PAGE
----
Carmel Elizabeth's story

By the time Carmel met George Lehmann in the early 1970s she had already been subjected to years of sexual abuse. Growing up on a farm in regional Queensland, she had been molested by a tradesman who regularly worked at the property.

‘One of the unfortunate things is that he reminded me of my father, so I wouldn’t have anything to do with my father ... couldn’t hug my father.’

Carmel was nine when she moved to the Presbyterian school where Lehmann taught. He sexually abused her for the next three years, touching her breasts on multiple occasions. As Carmel was friends with Lehmann’s daughter, she visited their family home. She remembers being in the bath with him and his daughter – ‘that’s not right’.

She did not tell anyone about the abuse at the time, however she does remember that a female teacher expressed some concerns to her mother about Lehmann being left alone with children. She believes that Lehmann was later sacked from the school for kissing another student.

‘Around the time of puberty I thought that what had happened to me wasn’t quite right. And a process of denial took place.’

At high school Carmel became very withdrawn, felt ‘uncomfortable in my own skin’, and ‘probably already had depression’. She was scared to participate in classes, and if asked a question ‘I’d be embarrassed and wouldn’t speak’. ‘They thought I was retarded’, she told the Commissioner. In her mid teens she was sent to see a psychologist.

She was more comfortable when she got to college, and did very well in several subjects. ‘I remember sitting there and crying that I could do things.’ This success allowed her to get a traineeship and employment that she enjoyed.

Carmel did not think about the sexual abuse by Lehmann until she was in her 20s, ‘and this stuff just started coming in my head. And I had a friend who had been raped ... And we were talking, and I’m going, “Oh, but I was only molested”, like it was nothing. And she’s going, “Well, no, that’s just not nothing”.’

Her life became very difficult after this time. She experienced further sexual assaults, the breakup of her relationship, and her mental health declined.

Now in her 50s, Carmel has been diagnosed with post-traumatic stress disorder, and does not have any family supports. She has not worked for many years, receives a disability support pension, and has few friends or social connections.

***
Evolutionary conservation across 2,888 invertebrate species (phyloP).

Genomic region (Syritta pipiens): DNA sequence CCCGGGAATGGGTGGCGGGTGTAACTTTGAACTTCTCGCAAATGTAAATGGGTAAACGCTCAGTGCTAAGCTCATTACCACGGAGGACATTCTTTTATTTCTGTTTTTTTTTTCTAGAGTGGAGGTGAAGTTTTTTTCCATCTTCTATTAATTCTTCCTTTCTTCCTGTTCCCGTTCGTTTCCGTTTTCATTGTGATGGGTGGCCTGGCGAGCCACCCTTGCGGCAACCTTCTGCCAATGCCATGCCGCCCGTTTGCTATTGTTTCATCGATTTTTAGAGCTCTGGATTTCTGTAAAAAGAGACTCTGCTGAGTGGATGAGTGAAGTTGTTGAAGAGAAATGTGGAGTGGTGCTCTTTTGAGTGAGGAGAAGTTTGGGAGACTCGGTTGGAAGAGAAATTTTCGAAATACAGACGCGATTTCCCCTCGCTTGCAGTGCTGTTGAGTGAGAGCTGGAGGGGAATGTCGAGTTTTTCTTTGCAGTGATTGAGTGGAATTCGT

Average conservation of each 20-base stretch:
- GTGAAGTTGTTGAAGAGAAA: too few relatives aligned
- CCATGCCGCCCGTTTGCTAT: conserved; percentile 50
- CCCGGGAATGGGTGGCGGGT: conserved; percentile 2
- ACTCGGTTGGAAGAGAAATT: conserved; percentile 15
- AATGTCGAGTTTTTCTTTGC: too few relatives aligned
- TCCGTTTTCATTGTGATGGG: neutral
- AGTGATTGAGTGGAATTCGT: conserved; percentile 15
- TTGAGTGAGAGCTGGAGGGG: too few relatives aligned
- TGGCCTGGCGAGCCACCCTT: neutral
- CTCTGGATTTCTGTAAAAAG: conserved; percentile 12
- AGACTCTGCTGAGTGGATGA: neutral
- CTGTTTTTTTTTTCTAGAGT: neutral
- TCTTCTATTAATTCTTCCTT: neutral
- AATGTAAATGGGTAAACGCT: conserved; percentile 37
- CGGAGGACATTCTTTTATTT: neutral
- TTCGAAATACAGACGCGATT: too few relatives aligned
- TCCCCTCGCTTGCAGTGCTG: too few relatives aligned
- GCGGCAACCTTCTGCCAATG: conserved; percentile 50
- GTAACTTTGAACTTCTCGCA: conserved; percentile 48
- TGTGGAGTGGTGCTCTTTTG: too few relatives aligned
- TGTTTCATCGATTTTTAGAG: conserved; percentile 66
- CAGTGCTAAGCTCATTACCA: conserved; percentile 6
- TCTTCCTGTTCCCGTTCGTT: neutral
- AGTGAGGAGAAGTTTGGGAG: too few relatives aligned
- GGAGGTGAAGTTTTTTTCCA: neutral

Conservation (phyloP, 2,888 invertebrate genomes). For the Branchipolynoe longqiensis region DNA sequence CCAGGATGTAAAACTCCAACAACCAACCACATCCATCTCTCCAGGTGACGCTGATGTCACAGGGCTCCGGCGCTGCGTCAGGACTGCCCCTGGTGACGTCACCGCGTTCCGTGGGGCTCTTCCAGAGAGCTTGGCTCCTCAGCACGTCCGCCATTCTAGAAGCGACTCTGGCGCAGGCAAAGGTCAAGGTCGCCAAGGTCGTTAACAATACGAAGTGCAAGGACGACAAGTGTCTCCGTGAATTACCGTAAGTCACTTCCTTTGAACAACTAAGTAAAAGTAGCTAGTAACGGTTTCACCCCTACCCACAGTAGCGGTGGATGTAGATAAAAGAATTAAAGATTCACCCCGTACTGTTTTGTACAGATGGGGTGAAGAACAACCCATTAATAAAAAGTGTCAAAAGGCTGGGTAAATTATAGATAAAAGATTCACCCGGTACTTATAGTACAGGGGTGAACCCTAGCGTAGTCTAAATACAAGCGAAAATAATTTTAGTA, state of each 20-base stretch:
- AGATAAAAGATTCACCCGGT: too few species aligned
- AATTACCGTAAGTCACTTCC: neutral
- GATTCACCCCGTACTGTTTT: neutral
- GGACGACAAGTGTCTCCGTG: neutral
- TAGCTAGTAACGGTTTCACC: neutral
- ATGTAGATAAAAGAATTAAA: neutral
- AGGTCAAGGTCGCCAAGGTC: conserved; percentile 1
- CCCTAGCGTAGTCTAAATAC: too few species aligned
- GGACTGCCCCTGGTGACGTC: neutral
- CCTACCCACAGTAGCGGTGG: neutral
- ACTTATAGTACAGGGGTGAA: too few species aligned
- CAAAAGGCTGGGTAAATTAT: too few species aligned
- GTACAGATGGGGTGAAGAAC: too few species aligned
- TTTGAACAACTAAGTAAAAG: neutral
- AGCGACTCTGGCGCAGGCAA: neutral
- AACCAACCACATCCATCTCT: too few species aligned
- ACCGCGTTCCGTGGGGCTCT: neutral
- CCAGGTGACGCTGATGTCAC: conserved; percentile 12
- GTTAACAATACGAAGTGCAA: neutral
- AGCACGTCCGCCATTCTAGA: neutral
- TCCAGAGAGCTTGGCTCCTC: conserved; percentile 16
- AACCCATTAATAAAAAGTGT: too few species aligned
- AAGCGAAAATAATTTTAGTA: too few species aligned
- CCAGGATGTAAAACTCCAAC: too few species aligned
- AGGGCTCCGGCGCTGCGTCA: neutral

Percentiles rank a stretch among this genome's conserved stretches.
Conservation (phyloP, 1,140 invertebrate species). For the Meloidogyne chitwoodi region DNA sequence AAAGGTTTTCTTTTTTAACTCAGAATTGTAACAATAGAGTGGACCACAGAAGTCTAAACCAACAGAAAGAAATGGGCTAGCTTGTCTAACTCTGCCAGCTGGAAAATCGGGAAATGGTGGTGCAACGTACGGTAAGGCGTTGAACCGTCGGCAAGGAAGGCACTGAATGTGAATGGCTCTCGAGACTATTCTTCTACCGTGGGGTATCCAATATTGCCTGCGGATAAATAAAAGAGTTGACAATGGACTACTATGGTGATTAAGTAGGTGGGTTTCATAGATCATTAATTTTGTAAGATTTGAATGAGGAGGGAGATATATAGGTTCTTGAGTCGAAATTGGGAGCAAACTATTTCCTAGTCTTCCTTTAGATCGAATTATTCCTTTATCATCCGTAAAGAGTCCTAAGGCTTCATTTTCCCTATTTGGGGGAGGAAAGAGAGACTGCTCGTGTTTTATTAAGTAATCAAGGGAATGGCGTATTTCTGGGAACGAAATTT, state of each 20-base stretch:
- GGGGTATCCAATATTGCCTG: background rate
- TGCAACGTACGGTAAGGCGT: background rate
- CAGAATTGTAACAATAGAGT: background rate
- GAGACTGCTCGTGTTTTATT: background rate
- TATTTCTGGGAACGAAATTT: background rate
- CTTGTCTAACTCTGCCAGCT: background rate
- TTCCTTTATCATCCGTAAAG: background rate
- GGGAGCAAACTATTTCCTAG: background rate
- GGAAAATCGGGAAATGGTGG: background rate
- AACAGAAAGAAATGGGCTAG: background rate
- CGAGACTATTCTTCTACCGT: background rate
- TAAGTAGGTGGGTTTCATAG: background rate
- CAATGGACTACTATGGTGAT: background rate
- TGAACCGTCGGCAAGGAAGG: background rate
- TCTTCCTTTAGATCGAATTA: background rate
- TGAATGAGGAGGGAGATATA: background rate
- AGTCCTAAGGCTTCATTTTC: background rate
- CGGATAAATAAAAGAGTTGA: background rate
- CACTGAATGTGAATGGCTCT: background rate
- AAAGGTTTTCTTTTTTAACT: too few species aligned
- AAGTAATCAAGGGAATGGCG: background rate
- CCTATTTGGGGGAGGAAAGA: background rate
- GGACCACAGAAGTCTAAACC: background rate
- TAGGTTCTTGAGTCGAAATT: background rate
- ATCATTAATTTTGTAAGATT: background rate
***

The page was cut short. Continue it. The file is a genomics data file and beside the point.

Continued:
Around 15 years ago, Carmel attempted to speak with police about Lehmann. She asked to speak with a female detective, ‘but basically she wanted to know times and dates, and there’s no way I can give times and dates ... it’s difficult. That teacher was there. She could have gone and found out if there is anything on the record about him. But I was just sent away’.

She has never disclosed Lehmann’s abuse to the school, as ‘I didn’t want to bring shame on my family’ in the community, and didn’t trust that she’d be listened to. ‘For all my experiences, it doesn’t matter where I go. Nobody listens anyway.’

Until she met with the Royal Commission, she was unaware that Lehmann had recently been charged for other sexual offences against children, and had killed himself before these matters could be heard in court.

Carmel has engaged in counselling for a long time, but although she has told her therapists about the sexual abuse in her childhood it is not something they have dealt with specifically. ‘They know about that, but I mean I’ve always had another issue that’s been more pressing than those things.’

She told the Commissioner that she spent more time looking after other people than caring for herself. ‘I’m one of those people that try to fix everything for everybody else and forget about themselves.’

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